Isn't that amazing! Have you ever heard anyone say, "God won't use a dirty vessel."? It's well meant; but it's overstated. What was Jonah if he was not a dirty vessel? He was dirty with selfishness and hardheartedness and pitilessness. And God saved the whole city through his preaching. The power of God is not limited to our purity. Don't ever forget that, because Satan, between now and 30 minutes from now, is going to say to some of you, "You are an out and out hypocrite to walk in that praise procession. You can't love this city, you don't even love your wife! You better just go home and leave public praise to the pure in heart." Now when Satan says that, here's what you say back to him, "God saved Nineveh through the words of selfish prophet. This much I know: God is God, and I need God and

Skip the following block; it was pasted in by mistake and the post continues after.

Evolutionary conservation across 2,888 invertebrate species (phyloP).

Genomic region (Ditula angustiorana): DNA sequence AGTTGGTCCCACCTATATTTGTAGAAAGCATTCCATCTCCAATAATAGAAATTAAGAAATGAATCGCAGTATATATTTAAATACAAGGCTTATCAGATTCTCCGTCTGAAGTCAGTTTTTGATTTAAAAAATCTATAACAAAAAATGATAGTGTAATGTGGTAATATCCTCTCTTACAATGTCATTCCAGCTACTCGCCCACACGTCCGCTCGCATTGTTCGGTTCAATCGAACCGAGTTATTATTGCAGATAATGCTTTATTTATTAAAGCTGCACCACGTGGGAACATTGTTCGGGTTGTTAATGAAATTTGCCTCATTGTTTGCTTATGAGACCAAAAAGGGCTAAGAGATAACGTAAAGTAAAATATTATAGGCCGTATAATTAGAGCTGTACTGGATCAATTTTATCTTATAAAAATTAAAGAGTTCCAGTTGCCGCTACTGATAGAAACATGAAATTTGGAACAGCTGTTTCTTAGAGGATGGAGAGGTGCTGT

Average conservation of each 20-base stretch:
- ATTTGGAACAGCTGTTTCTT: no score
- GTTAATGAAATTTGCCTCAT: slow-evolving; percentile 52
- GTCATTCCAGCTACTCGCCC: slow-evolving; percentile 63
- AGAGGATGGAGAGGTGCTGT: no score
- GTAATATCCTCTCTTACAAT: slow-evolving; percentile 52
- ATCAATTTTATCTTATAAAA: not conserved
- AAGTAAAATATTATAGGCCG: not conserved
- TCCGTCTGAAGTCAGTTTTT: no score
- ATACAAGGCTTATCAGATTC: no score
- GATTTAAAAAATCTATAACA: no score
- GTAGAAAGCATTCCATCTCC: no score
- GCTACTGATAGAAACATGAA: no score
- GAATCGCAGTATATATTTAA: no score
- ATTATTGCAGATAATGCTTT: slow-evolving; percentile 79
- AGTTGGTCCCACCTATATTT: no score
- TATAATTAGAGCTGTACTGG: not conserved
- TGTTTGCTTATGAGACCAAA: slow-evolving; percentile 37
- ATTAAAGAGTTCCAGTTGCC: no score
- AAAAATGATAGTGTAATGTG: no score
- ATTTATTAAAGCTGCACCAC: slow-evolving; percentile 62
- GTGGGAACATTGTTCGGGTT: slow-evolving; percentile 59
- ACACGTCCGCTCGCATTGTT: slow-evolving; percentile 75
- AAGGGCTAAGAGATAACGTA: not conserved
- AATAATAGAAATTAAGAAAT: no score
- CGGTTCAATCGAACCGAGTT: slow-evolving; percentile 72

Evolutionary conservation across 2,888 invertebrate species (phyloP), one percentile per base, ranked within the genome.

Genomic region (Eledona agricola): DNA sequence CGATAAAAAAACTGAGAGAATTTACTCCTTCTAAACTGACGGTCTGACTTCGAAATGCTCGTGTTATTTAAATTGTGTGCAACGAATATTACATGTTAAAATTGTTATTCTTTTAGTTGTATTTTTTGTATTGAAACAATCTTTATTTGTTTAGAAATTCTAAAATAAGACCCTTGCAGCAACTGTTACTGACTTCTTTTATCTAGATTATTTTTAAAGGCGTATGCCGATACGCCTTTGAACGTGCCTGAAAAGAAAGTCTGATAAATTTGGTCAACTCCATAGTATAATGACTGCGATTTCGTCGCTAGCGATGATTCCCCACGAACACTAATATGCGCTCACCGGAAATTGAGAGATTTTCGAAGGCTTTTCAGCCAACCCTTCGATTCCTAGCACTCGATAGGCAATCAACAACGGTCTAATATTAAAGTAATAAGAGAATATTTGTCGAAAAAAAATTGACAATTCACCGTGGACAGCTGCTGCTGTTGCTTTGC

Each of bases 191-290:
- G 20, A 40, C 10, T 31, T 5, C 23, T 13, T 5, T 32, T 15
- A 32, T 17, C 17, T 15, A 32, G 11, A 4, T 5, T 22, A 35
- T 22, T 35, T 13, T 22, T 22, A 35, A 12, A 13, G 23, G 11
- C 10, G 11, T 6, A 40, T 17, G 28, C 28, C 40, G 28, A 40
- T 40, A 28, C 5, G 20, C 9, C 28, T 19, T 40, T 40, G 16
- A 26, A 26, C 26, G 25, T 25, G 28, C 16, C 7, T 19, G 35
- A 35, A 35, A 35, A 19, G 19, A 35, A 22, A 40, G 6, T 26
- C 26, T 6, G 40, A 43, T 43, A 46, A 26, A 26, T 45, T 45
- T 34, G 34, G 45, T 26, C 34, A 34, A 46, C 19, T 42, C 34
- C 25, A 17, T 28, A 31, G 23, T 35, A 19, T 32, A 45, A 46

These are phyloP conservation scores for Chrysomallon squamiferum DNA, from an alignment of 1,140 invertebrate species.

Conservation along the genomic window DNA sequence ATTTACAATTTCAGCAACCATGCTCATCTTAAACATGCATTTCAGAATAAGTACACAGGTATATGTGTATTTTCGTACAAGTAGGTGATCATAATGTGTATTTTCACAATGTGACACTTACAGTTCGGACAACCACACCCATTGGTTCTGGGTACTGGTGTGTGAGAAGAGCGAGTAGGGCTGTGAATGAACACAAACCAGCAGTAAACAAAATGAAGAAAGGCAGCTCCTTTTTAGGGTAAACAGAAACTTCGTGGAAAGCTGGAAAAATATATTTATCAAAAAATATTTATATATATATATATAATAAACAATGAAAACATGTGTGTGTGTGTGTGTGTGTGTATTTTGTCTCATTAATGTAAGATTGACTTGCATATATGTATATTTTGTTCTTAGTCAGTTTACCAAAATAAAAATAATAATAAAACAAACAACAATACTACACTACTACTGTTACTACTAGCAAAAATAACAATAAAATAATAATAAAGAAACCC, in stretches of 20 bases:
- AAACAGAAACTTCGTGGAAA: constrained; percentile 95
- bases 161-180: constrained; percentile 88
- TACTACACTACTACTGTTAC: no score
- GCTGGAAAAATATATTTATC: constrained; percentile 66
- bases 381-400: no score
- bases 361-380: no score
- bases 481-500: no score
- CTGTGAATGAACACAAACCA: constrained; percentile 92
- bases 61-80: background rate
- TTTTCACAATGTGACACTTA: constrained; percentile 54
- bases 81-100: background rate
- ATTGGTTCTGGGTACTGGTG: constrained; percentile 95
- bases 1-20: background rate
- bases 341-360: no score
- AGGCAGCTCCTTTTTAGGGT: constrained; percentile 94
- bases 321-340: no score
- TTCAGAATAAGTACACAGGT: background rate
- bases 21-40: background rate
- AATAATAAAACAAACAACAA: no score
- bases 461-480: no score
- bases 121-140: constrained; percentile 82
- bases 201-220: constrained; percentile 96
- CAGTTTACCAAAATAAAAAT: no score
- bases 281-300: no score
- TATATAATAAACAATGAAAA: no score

this city needs God, and I am going to go say so. So, in the name of Jesus, just go jump in the lake, Satan." That might be all you can say. But I think God has more for you this morning. So come with me now for a few minutes into the heart of God. God is going to take us where we are in our heart for the city this morning and he's going to use us just like that. But I believe that in the next hour God's going to change hundreds of hearts for this city. He is going to work on us the same way he worked on Jonah. So let's watch him and let him do it to us. Just put yourself in Jonah's place as much as you need to. 1. God shows at least four areas where he and Jonah agree. Jonah is not a theological liberal. He holds fast to Biblical truth.